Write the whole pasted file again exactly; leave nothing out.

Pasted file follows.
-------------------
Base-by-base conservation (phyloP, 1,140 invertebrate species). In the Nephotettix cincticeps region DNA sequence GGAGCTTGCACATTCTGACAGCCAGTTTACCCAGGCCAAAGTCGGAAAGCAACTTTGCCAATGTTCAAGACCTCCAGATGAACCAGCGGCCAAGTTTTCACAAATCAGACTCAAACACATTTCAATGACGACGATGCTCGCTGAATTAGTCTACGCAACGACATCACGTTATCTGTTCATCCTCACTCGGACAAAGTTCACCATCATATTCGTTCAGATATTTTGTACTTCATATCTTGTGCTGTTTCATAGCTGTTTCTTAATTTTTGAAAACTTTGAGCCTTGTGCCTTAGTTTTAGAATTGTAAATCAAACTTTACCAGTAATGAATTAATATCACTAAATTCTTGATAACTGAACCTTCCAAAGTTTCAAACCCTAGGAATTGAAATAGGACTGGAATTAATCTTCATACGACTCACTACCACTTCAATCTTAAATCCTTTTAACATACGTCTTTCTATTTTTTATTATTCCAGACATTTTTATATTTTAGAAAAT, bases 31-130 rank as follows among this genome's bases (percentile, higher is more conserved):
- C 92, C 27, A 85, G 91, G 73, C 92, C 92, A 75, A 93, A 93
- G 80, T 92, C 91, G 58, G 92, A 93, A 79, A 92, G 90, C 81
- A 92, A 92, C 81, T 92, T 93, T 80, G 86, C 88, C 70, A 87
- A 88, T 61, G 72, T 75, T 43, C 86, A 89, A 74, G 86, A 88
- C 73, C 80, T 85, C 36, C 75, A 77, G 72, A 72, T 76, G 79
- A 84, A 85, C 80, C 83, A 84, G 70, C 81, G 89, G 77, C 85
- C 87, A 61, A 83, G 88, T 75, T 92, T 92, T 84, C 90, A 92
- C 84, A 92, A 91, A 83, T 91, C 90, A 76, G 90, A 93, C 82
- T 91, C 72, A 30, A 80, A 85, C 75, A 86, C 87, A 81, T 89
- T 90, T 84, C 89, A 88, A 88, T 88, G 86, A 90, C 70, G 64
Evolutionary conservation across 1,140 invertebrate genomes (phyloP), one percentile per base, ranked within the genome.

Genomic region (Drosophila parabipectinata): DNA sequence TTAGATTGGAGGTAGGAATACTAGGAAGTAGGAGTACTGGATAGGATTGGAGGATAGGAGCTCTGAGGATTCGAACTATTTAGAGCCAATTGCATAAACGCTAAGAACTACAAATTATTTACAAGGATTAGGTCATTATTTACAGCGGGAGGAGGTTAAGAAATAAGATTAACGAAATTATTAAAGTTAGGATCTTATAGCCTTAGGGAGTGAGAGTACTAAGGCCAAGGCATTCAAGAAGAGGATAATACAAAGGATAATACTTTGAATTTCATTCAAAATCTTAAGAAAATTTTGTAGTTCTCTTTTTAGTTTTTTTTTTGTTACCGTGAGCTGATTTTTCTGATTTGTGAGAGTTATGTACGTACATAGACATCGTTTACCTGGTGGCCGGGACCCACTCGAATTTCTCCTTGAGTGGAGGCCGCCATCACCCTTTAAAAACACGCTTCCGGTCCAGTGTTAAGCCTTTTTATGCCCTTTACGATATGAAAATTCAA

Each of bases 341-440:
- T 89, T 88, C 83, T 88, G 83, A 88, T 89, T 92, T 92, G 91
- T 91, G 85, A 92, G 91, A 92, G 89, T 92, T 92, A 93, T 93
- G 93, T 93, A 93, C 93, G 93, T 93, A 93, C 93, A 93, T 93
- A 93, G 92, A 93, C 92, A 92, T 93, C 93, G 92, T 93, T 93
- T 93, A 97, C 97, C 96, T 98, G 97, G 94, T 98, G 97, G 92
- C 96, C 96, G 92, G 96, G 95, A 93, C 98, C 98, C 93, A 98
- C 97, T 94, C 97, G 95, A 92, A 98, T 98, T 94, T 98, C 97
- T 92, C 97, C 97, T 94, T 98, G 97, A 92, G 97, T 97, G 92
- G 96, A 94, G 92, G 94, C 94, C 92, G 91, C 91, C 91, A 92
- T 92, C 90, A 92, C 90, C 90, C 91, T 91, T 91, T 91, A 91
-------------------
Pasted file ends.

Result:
Base-by-base conservation (phyloP, 1,140 invertebrate species). In the Nephotettix cincticeps region DNA sequence GGAGCTTGCACATTCTGACAGCCAGTTTACCCAGGCCAAAGTCGGAAAGCAACTTTGCCAATGTTCAAGACCTCCAGATGAACCAGCGGCCAAGTTTTCACAAATCAGACTCAAACACATTTCAATGACGACGATGCTCGCTGAATTAGTCTACGCAACGACATCACGTTATCTGTTCATCCTCACTCGGACAAAGTTCACCATCATATTCGTTCAGATATTTTGTACTTCATATCTTGTGCTGTTTCATAGCTGTTTCTTAATTTTTGAAAACTTTGAGCCTTGTGCCTTAGTTTTAGAATTGTAAATCAAACTTTACCAGTAATGAATTAATATCACTAAATTCTTGATAACTGAACCTTCCAAAGTTTCAAACCCTAGGAATTGAAATAGGACTGGAATTAATCTTCATACGACTCACTACCACTTCAATCTTAAATCCTTTTAACATACGTCTTTCTATTTTTTATTATTCCAGACATTTTTATATTTTAGAAAAT, bases 31-130 rank as follows among this genome's bases (percentile, higher is more conserved):
- C 92, C 27, A 85, G 91, G 73, C 92, C 92, A 75, A 93, A 93
- G 80, T 92, C 91, G 58, G 92, A 93, A 79, A 92, G 90, C 81
- A 92, A 92, C 81, T 92, T 93, T 80, G 86, C 88, C 70, A 87
- A 88, T 61, G 72, T 75, T 43, C 86, A 89, A 74, G 86, A 88
- C 73, C 80, T 85, C 36, C 75, A 77, G 72, A 72, T 76, G 79
- A 84, A 85, C 80, C 83, A 84, G 70, C 81, G 89, G 77, C 85
- C 87, A 61, A 83, G 88, T 75, T 92, T 92, T 84, C 90, A 92
- C 84, A 92, A 91, A 83, T 91, C 90, A 76, G 90, A 93, C 82
- T 91, C 72, A 30, A 80, A 85, C 75, A 86, C 87, A 81, T 89
- T 90, T 84, C 89, A 88, A 88, T 88, G 86, A 90, C 70, G 64
Evolutionary conservation across 1,140 invertebrate genomes (phyloP), one percentile per base, ranked within the genome.

Genomic region (Drosophila parabipectinata): DNA sequence TTAGATTGGAGGTAGGAATACTAGGAAGTAGGAGTACTGGATAGGATTGGAGGATAGGAGCTCTGAGGATTCGAACTATTTAGAGCCAATTGCATAAACGCTAAGAACTACAAATTATTTACAAGGATTAGGTCATTATTTACAGCGGGAGGAGGTTAAGAAATAAGATTAACGAAATTATTAAAGTTAGGATCTTATAGCCTTAGGGAGTGAGAGTACTAAGGCCAAGGCATTCAAGAAGAGGATAATACAAAGGATAATACTTTGAATTTCATTCAAAATCTTAAGAAAATTTTGTAGTTCTCTTTTTAGTTTTTTTTTTGTTACCGTGAGCTGATTTTTCTGATTTGTGAGAGTTATGTACGTACATAGACATCGTTTACCTGGTGGCCGGGACCCACTCGAATTTCTCCTTGAGTGGAGGCCGCCATCACCCTTTAAAAACACGCTTCCGGTCCAGTGTTAAGCCTTTTTATGCCCTTTACGATATGAAAATTCAA

Each of bases 341-440:
- T 89, T 88, C 83, T 88, G 83, A 88, T 89, T 92, T 92, G 91
- T 91, G 85, A 92, G 91, A 92, G 89, T 92, T 92, A 93, T 93
- G 93, T 93, A 93, C 93, G 93, T 93, A 93, C 93, A 93, T 93
- A 93, G 92, A 93, C 92, A 92, T 93, C 93, G 92, T 93, T 93
- T 93, A 97, C 97, C 96, T 98, G 97, G 94, T 98, G 97, G 92
- C 96, C 96, G 92, G 96, G 95, A 93, C 98, C 98, C 93, A 98
- C 97, T 94, C 97, G 95, A 92, A 98, T 98, T 94, T 98, C 97
- T 92, C 97, C 97, T 94, T 98, G 97, A 92, G 97, T 97, G 92
- G 96, A 94, G 92, G 94, C 94, C 92, G 91, C 91, C 91, A 92
- T 92, C 90, A 92, C 90, C 90, C 91, T 91, T 91, T 91, A 91